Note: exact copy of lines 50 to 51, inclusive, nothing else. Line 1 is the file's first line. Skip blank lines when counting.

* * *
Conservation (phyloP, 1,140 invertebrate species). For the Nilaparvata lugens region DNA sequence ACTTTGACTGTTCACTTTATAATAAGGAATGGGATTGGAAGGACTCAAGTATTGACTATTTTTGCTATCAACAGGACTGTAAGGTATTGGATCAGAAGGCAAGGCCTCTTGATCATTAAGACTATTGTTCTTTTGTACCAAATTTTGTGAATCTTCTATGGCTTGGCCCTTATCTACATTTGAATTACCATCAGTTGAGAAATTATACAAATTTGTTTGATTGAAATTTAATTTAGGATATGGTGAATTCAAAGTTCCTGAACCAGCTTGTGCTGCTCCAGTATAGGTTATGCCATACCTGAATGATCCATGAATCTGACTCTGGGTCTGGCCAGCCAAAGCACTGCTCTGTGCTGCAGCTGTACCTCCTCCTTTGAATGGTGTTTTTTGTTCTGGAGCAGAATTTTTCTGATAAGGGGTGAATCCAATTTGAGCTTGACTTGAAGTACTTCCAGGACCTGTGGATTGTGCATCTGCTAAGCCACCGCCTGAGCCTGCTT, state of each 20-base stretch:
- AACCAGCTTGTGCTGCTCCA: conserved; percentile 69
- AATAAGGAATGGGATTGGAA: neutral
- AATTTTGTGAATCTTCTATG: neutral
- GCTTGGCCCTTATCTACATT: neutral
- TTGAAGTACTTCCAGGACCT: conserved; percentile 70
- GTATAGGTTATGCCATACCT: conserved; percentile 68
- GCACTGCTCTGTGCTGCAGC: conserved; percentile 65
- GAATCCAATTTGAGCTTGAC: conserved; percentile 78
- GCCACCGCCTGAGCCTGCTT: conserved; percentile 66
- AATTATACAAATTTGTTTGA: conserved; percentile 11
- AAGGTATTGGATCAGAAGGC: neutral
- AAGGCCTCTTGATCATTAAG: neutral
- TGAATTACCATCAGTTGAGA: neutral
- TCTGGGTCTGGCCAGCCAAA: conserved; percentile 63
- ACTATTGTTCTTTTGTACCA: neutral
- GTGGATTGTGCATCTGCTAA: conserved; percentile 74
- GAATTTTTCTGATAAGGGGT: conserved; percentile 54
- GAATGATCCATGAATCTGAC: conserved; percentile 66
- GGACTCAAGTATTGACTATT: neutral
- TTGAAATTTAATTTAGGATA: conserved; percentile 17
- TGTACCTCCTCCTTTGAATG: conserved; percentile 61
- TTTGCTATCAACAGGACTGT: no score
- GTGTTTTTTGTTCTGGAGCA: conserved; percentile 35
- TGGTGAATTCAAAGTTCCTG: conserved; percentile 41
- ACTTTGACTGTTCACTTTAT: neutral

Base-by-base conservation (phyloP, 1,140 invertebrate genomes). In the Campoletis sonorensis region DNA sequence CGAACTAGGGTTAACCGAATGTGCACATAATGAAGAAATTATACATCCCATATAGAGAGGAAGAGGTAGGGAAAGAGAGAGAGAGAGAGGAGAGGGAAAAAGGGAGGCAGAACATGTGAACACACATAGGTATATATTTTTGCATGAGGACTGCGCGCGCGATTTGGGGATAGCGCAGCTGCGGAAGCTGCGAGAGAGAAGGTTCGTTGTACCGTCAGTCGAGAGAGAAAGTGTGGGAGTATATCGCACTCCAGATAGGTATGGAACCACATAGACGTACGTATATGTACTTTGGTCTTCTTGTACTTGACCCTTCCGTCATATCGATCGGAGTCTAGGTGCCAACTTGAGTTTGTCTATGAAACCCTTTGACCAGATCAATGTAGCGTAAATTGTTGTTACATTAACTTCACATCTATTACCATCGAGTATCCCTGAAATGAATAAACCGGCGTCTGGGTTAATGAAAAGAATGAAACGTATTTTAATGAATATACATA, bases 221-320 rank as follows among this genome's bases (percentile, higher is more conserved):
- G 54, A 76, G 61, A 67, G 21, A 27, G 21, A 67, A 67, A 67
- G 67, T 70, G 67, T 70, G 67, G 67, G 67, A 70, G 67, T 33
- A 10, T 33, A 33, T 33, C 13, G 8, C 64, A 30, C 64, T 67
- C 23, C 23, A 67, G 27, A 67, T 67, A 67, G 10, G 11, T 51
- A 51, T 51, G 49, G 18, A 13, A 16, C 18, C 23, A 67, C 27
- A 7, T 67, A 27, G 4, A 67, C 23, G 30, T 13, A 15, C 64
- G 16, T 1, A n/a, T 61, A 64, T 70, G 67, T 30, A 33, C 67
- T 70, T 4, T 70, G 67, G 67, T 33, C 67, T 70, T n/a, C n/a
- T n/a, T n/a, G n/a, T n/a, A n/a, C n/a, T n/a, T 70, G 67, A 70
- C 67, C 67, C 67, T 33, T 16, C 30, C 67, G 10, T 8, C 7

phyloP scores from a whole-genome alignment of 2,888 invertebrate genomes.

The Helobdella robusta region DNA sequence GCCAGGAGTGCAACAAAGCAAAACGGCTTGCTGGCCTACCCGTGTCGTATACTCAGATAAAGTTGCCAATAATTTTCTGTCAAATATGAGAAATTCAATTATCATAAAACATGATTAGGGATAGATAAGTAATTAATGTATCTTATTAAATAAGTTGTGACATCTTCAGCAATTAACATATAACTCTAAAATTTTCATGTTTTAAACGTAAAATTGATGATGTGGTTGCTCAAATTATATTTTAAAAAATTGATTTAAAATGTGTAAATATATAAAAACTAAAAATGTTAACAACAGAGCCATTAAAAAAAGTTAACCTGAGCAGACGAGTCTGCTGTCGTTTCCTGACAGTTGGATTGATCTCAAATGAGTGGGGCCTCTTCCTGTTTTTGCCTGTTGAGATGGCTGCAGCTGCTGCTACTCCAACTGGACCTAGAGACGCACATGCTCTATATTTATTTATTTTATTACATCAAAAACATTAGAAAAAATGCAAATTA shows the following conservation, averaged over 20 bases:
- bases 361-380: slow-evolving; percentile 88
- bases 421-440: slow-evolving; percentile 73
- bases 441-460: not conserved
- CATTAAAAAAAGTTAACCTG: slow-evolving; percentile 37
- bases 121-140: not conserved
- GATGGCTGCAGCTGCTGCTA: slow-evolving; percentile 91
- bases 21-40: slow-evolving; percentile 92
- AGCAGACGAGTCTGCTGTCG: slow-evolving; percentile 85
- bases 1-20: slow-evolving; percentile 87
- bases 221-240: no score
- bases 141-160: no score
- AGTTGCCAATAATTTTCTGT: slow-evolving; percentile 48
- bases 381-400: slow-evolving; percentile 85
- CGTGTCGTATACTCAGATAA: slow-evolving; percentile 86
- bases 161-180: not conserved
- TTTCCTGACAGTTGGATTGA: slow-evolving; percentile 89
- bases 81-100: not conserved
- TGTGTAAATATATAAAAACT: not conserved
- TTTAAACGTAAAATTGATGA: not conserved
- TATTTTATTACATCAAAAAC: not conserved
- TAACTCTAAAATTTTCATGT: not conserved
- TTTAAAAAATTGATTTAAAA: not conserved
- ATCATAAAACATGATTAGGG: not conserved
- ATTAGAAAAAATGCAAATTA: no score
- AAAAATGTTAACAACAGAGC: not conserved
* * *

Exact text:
- bases 141-160: no score
- AGTTGCCAATAATTTTCTGT: slow-evolving; percentile 48